- Some lenders will even, in the short term, refuse any interest only lending at all to get their caps back in order.
- Far greater scrutiny on interest only loans expiring from their original term and seeking a further interest only term.
That’s because those borrowers haven’t really put any capital down on the loan and they’re really just banking on the property increasing in price, which may or may not happen. With less contribution, to rebalance this, paying Principal & Interest isn’t a bad option. At the end of the day, in the longer term irrespective of any short term tax disadvantages, it will assist the client with their long term wealth creation.
But there has to be a financial commitment from the borrower in such a highly-leveraged transaction in my opinion.
Restricting LVRs on properties in oversupplied areas is probably a smart idea, too.
What’s the outcome from all these changes?
So what’s the likely outcome of all of these levers being pulled?
It’s clear the regulator wants to restrict the housing market but it’s really only Sydney where there is potential for major problems but this isn’t really an Australian-wide issue.
The issue is they are using only one blunt instrument when it should be postcode or location restrictions in recognition of geographic market differences.
I believe that the regulators can be a bit smarter or a little bit more targeted with the enforcement of these regulatory restrictions. And even better still, wouldn’t it be refreshing if the changes and the proposed “end game” was actually communicated to everyone with what they want to achieve?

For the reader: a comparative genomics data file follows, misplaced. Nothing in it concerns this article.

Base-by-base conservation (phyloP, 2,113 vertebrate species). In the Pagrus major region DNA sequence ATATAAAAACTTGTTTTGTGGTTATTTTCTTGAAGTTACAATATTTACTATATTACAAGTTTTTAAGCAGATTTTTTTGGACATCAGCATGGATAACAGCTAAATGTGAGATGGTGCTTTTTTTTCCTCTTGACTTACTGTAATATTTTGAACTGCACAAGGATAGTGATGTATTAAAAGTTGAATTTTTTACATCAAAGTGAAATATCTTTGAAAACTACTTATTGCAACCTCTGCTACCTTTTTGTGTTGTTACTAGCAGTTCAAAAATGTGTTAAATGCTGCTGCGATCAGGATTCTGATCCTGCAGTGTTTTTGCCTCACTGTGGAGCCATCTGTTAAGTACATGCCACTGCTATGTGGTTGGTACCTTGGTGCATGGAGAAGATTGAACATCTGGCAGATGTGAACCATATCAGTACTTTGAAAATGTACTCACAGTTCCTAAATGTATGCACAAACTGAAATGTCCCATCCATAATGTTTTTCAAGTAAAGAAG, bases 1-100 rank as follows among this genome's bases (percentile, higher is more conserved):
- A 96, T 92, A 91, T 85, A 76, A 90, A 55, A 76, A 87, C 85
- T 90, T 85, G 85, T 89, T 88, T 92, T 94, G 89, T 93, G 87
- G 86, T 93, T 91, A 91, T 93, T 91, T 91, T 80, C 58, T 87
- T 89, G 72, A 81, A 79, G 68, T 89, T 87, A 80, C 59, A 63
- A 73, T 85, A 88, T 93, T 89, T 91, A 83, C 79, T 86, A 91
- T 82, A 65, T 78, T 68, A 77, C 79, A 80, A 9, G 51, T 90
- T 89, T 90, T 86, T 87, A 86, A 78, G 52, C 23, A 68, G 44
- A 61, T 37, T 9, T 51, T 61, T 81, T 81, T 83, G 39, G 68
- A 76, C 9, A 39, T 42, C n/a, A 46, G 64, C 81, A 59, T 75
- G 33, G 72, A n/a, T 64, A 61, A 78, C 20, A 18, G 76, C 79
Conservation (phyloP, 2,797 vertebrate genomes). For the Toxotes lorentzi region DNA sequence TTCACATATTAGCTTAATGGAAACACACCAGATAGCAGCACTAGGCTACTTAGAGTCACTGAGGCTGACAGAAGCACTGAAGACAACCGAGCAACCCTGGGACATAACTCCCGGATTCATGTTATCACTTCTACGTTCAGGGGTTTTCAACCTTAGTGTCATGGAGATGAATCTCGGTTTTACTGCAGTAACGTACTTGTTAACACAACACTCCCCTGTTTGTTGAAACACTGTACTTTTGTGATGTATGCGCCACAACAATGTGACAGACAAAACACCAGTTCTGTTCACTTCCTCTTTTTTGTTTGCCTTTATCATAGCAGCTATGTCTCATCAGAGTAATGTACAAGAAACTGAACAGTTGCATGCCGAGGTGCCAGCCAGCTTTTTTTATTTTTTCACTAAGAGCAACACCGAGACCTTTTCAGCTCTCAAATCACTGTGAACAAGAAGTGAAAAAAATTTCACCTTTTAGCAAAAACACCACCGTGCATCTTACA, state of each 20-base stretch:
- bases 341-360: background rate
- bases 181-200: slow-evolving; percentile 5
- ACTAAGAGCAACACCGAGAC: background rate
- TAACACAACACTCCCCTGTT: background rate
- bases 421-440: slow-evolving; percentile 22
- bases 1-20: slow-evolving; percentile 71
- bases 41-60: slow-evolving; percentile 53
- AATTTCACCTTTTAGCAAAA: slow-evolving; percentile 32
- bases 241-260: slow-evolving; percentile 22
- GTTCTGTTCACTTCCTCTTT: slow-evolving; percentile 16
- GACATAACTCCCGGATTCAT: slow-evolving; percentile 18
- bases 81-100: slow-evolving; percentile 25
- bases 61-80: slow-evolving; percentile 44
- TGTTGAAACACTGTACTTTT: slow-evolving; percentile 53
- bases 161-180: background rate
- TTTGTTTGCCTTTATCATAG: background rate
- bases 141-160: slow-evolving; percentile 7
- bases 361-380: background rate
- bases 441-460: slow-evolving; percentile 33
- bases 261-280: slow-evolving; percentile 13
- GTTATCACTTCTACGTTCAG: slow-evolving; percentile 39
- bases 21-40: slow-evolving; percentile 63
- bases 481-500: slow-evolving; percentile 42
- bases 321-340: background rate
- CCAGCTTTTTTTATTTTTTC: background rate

If they’ve completed the right level of research, they could restrict LVRs in specific postcodes with potential issues and leave the parts of the country where markets are sustainable well alone.
Otherwise, there could be unintended consequences.
How does the balance of the market hold the regulators accountable for their actions? That’s what really annoys me. It’s not a transparent process.
They’ve just said “this is going to happen”, but it’s vitally important that we get the balance right – and that doesn’t seem to be happening if you ask me.
Very interesting times lay ahead and as consumers, don’t be surprised if you asked questions you’ve never been asked before or have actions implied upon you that you may not have sought.
In a market contraction, which is what this is, you have to be flexible in your thinking to achieve your own “end game”.
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The information provided in this article is general in nature and does not constitute personal financial advice. The information has been prepared without taking into account your personal objectives, financial situation or needs. Before acting on any information you should consider the appropriateness of the information with regard to your objectives, financial situation and needs.